Last Mile Consulting
The organization provides advisory services under the name Last Mile Consulting to corporations, aid agencies and foundations, specialising in the testing and distribution of life-improving products.
Kopernik’s Co-founder & CEO, Toshi Nakamura, has 10 years experience working with the United Nations in Timor-Leste, Indonesia, Sierra Leone and the US. Prior to joining the UN, Nakamura was a management consultant for McKinsey and Company in Tokyo. Toshi Nakamura is Associate Professor at Osaka University and was honoured as a Young Global Leader in 2012 by World Economic Forum.
Kopernik’s Co-founder & COO, Ewa Wojkowska, has more than a decade of experience in international development with the UN, World Bank and NGOs in Timor-Leste, Indonesia, Sierra Leone, Laos and Thailand. Wojkowska has been recognised as an Ashoka Fellow, an Asia 21 Young Leader by the Asia Society, Rutgers University's Social Entrepreneur of the Year and as one of Advance's 50 emerging women leaders.
Awards and Recognitions
In 2010, the Crunchies Awards named Kopernik The Best Clean Technology Startup.
Kopernik official website (http://kopernik.info)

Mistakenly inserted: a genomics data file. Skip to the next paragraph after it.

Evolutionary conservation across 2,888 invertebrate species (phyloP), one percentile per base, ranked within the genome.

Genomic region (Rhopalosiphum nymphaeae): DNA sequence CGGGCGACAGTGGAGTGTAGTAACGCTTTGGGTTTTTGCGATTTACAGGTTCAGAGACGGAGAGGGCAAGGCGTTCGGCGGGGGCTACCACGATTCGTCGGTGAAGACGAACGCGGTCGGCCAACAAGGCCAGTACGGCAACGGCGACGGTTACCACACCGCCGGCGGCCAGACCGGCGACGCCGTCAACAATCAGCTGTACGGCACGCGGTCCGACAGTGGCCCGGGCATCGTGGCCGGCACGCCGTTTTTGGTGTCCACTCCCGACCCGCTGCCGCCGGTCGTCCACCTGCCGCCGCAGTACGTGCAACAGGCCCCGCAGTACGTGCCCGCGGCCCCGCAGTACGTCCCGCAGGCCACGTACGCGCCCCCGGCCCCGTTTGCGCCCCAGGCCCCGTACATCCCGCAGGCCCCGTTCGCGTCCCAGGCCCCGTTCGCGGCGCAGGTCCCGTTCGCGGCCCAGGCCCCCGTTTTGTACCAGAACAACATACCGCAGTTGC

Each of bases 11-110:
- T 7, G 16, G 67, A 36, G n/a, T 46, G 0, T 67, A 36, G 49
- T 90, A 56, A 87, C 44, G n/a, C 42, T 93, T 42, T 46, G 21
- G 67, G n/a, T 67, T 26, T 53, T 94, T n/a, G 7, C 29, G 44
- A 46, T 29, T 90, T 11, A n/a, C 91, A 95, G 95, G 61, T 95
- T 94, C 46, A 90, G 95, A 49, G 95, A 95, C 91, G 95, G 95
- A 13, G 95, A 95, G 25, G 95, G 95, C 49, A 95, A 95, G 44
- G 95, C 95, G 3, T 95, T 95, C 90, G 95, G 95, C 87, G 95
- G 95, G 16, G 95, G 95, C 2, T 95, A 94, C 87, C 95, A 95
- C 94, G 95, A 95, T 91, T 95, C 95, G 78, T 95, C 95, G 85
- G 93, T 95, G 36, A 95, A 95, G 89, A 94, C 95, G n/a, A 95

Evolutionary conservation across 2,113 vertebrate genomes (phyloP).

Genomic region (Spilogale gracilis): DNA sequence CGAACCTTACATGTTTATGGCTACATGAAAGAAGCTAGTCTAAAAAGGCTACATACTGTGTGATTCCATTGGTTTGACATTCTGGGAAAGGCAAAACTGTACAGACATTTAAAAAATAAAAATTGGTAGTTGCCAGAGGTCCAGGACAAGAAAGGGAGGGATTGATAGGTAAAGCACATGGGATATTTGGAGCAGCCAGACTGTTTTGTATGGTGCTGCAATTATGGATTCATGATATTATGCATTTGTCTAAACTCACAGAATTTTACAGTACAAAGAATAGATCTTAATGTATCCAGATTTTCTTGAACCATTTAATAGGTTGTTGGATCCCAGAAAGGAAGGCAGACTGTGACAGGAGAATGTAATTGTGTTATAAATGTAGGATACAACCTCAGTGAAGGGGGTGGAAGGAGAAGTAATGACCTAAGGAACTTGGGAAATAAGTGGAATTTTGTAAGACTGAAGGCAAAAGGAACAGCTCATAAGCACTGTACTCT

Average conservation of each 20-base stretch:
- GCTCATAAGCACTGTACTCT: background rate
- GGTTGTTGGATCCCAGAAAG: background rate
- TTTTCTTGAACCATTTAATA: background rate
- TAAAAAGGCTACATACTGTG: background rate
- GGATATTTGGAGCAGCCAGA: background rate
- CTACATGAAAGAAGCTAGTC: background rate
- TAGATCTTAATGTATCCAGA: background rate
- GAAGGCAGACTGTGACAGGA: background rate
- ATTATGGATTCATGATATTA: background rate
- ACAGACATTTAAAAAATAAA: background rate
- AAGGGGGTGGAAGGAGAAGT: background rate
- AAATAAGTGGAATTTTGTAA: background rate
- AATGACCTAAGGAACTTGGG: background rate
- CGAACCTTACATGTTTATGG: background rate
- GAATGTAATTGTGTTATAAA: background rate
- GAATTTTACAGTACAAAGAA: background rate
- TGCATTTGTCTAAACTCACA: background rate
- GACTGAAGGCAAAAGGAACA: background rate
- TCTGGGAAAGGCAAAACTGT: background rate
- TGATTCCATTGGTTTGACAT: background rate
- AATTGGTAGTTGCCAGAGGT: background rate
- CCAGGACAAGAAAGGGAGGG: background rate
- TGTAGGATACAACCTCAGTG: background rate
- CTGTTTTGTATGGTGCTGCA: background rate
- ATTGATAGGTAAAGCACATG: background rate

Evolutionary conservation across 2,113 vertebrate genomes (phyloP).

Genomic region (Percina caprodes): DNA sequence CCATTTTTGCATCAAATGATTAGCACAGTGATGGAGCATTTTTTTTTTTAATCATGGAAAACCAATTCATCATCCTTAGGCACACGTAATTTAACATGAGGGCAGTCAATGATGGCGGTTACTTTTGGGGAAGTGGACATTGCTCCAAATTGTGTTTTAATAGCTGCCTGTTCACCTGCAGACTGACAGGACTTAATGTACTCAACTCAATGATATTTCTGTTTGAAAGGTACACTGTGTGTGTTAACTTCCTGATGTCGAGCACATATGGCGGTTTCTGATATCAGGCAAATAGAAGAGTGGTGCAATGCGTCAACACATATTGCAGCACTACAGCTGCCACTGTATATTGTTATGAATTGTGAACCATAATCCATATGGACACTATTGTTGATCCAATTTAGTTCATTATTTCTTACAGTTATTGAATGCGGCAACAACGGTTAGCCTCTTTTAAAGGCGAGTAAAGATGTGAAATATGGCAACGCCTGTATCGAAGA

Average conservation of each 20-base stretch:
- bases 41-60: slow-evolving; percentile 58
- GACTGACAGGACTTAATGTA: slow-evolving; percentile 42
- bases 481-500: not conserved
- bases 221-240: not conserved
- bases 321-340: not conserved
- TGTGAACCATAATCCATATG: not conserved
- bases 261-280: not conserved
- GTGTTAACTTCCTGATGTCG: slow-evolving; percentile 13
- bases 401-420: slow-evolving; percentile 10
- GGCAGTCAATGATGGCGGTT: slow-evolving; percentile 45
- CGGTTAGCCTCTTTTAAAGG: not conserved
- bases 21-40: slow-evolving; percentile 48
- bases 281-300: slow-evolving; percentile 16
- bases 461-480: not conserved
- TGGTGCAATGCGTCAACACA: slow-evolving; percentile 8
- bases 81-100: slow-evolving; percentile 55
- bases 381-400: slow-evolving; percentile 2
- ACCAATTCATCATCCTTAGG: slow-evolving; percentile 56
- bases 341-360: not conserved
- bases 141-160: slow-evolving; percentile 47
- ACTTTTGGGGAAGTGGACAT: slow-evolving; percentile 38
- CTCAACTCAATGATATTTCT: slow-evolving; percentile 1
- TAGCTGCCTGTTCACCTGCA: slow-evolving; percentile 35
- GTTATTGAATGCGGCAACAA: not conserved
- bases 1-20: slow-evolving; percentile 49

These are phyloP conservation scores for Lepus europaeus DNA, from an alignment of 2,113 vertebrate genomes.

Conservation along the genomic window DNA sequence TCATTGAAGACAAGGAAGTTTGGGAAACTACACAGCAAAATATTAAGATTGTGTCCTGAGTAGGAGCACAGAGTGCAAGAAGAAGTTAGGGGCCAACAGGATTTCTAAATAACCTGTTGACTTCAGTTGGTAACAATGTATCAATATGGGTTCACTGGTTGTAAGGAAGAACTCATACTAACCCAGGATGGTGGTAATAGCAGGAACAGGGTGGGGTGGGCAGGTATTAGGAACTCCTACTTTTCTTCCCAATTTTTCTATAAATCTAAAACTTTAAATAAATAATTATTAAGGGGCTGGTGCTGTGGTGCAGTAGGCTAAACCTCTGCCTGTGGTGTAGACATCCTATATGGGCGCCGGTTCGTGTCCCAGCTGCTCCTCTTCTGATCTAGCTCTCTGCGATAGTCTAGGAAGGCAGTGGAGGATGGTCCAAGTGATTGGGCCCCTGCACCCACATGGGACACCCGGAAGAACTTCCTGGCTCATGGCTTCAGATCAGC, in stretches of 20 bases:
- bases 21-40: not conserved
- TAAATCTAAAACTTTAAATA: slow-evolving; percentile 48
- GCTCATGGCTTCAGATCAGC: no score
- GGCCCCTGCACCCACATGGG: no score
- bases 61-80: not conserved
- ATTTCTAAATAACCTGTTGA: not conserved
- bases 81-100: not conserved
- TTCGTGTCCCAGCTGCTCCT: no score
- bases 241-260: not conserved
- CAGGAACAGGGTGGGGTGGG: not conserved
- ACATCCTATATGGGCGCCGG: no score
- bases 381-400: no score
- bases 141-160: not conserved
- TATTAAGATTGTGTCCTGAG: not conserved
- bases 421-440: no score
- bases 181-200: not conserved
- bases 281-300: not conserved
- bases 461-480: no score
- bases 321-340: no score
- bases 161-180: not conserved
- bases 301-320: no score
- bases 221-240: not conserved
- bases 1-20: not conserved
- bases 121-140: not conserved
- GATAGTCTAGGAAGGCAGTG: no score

- On the Web, a Revolution in Giving, The New York Times
- Simple Technologies Can Improve The Lives Of Millions In Developing World, Say Global Health Leaders, The Huffington Post
- Ewa Wojkowska & Toshi Nakamura at TEDxWarsaw
- Ewa Wojkowska at TEDxJakarta
- Impact Snapshot - Kopernik Official Website
- About Kopernik - Kopernik Official Website
- How it works - Kopernik official website
- 501(c)3 Letter of Determination
- Kopernik in Japan- Official Website
- About Kopernik - Kopernik Official Website
- FAQ - Kopernik
- Kopernik's profile on GuideStar
- Kopernik Fellowship Program - Kopernik official website
- Last Mile Consulting - Kopernik official website
- List of 2012 Young Global Leaders Honourees - World Economic Forum
- Ewa Wojkowska -Ashoka Fellow profile
- Asia Society Announces 2013 Asia 21 Young Leader Awardees
- Advance’s Leading 50 Women List
- The Crunchies 2010, Finalists & Winners (http://crunchies2010.techcrunch.com/finalists-winners/)